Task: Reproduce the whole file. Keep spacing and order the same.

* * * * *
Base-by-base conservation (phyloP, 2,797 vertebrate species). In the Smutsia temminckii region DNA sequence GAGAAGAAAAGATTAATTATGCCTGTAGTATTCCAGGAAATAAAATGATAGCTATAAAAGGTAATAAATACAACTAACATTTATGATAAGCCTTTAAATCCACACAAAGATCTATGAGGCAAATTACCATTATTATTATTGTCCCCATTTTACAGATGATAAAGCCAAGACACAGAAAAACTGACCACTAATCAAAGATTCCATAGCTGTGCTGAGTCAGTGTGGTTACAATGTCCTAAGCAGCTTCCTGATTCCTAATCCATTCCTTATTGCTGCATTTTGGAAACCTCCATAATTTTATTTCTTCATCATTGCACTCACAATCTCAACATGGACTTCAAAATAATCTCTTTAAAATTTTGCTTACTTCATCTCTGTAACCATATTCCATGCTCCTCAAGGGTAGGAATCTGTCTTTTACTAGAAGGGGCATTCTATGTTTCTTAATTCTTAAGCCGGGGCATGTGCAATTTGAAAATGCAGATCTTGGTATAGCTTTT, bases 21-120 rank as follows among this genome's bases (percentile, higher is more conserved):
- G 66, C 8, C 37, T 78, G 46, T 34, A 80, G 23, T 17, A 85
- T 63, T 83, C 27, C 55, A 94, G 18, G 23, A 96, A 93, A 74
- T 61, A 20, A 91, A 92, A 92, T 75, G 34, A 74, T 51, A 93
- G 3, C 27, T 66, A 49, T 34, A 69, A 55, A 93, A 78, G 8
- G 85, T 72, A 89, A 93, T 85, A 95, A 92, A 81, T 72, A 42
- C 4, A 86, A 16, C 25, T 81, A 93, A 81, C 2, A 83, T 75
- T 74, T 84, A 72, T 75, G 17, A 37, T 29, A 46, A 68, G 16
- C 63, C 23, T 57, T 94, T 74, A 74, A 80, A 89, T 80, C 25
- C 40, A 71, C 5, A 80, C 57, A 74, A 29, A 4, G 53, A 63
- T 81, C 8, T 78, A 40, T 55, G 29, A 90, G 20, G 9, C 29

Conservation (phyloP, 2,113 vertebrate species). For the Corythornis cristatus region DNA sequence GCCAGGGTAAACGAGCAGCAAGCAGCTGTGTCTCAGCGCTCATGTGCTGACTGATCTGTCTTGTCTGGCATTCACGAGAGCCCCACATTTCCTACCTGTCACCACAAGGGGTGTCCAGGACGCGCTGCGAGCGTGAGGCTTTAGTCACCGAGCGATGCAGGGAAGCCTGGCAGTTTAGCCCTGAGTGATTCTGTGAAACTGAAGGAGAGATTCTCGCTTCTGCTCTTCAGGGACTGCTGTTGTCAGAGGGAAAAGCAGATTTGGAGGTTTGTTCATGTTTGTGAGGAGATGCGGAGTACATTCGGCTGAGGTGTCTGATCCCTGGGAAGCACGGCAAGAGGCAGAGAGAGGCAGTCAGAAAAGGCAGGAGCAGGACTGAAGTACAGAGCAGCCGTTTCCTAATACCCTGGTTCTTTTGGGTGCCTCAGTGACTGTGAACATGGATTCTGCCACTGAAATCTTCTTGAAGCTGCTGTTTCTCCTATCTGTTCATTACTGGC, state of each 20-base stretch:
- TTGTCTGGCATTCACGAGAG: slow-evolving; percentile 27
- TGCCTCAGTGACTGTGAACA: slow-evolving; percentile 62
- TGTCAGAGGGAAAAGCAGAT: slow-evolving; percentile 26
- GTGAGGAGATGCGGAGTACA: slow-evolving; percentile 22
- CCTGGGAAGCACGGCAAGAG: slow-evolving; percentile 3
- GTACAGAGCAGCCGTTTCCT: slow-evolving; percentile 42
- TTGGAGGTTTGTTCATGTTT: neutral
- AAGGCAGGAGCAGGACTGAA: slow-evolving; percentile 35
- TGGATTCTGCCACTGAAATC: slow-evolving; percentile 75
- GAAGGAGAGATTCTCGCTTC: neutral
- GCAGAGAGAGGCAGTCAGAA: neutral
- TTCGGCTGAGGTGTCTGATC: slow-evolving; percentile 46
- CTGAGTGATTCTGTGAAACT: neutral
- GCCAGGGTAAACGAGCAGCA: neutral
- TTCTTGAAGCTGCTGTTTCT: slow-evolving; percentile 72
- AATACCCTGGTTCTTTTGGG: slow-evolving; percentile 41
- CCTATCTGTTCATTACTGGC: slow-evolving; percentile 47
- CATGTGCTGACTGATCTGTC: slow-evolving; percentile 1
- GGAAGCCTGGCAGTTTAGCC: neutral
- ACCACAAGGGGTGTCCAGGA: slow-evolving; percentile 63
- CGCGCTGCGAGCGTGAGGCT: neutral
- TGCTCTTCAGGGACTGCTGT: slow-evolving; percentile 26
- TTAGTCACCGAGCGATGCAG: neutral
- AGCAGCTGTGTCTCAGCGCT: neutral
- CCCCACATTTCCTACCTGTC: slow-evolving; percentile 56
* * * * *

Base-by-base conservation (phyloP, 2,797 vertebrate species). In the Smutsia temminckii region DNA sequence GAGAAGAAAAGATTAATTATGCCTGTAGTATTCCAGGAAATAAAATGATAGCTATAAAAGGTAATAAATACAACTAACATTTATGATAAGCCTTTAAATCCACACAAAGATCTATGAGGCAAATTACCATTATTATTATTGTCCCCATTTTACAGATGATAAAGCCAAGACACAGAAAAACTGACCACTAATCAAAGATTCCATAGCTGTGCTGAGTCAGTGTGGTTACAATGTCCTAAGCAGCTTCCTGATTCCTAATCCATTCCTTATTGCTGCATTTTGGAAACCTCCATAATTTTATTTCTTCATCATTGCACTCACAATCTCAACATGGACTTCAAAATAATCTCTTTAAAATTTTGCTTACTTCATCTCTGTAACCATATTCCATGCTCCTCAAGGGTAGGAATCTGTCTTTTACTAGAAGGGGCATTCTATGTTTCTTAATTCTTAAGCCGGGGCATGTGCAATTTGAAAATGCAGATCTTGGTATAGCTTTT, bases 21-120 rank as follows among this genome's bases (percentile, higher is more conserved):
- G 66, C 8, C 37, T 78, G 46, T 34, A 80, G 23, T 17, A 85
- T 63, T 83, C 27, C 55, A 94, G 18, G 23, A 96, A 93, A 74
- T 61, A 20, A 91, A 92, A 92, T 75, G 34, A 74, T 51, A 93
- G 3, C 27, T 66, A 49, T 34, A 69, A 55, A 93, A 78, G 8
- G 85, T 72, A 89, A 93, T 85, A 95, A 92, A 81, T 72, A 42
- C 4, A 86, A 16, C 25, T 81, A 93, A 81, C 2, A 83, T 75
- T 74, T 84, A 72, T 75, G 17, A 37, T 29, A 46, A 68, G 16
- C 63, C 23, T 57, T 94, T 74, A 74, A 80, A 89, T 80, C 25
- C 40, A 71, C 5, A 80, C 57, A 74, A 29, A 4, G 53, A 63
- T 81, C 8, T 78, A 40, T 55, G 29, A 90, G 20, G 9, C 29

Conservation (phyloP, 2,113 vertebrate species). For the Corythornis cristatus region DNA sequence GCCAGGGTAAACGAGCAGCAAGCAGCTGTGTCTCAGCGCTCATGTGCTGACTGATCTGTCTTGTCTGGCATTCACGAGAGCCCCACATTTCCTACCTGTCACCACAAGGGGTGTCCAGGACGCGCTGCGAGCGTGAGGCTTTAGTCACCGAGCGATGCAGGGAAGCCTGGCAGTTTAGCCCTGAGTGATTCTGTGAAACTGAAGGAGAGATTCTCGCTTCTGCTCTTCAGGGACTGCTGTTGTCAGAGGGAAAAGCAGATTTGGAGGTTTGTTCATGTTTGTGAGGAGATGCGGAGTACATTCGGCTGAGGTGTCTGATCCCTGGGAAGCACGGCAAGAGGCAGAGAGAGGCAGTCAGAAAAGGCAGGAGCAGGACTGAAGTACAGAGCAGCCGTTTCCTAATACCCTGGTTCTTTTGGGTGCCTCAGTGACTGTGAACATGGATTCTGCCACTGAAATCTTCTTGAAGCTGCTGTTTCTCCTATCTGTTCATTACTGGC, state of each 20-base stretch:
- TTGTCTGGCATTCACGAGAG: slow-evolving; percentile 27
- TGCCTCAGTGACTGTGAACA: slow-evolving; percentile 62
- TGTCAGAGGGAAAAGCAGAT: slow-evolving; percentile 26
- GTGAGGAGATGCGGAGTACA: slow-evolving; percentile 22
- CCTGGGAAGCACGGCAAGAG: slow-evolving; percentile 3
- GTACAGAGCAGCCGTTTCCT: slow-evolving; percentile 42
- TTGGAGGTTTGTTCATGTTT: neutral
- AAGGCAGGAGCAGGACTGAA: slow-evolving; percentile 35
- TGGATTCTGCCACTGAAATC: slow-evolving; percentile 75
- GAAGGAGAGATTCTCGCTTC: neutral
- GCAGAGAGAGGCAGTCAGAA: neutral
- TTCGGCTGAGGTGTCTGATC: slow-evolving; percentile 46
- CTGAGTGATTCTGTGAAACT: neutral
- GCCAGGGTAAACGAGCAGCA: neutral
- TTCTTGAAGCTGCTGTTTCT: slow-evolving; percentile 72
- AATACCCTGGTTCTTTTGGG: slow-evolving; percentile 41
- CCTATCTGTTCATTACTGGC: slow-evolving; percentile 47
- CATGTGCTGACTGATCTGTC: slow-evolving; percentile 1
- GGAAGCCTGGCAGTTTAGCC: neutral
- ACCACAAGGGGTGTCCAGGA: slow-evolving; percentile 63
- CGCGCTGCGAGCGTGAGGCT: neutral
- TGCTCTTCAGGGACTGCTGT: slow-evolving; percentile 26
- TTAGTCACCGAGCGATGCAG: neutral
- AGCAGCTGTGTCTCAGCGCT: neutral
- CCCCACATTTCCTACCTGTC: slow-evolving; percentile 56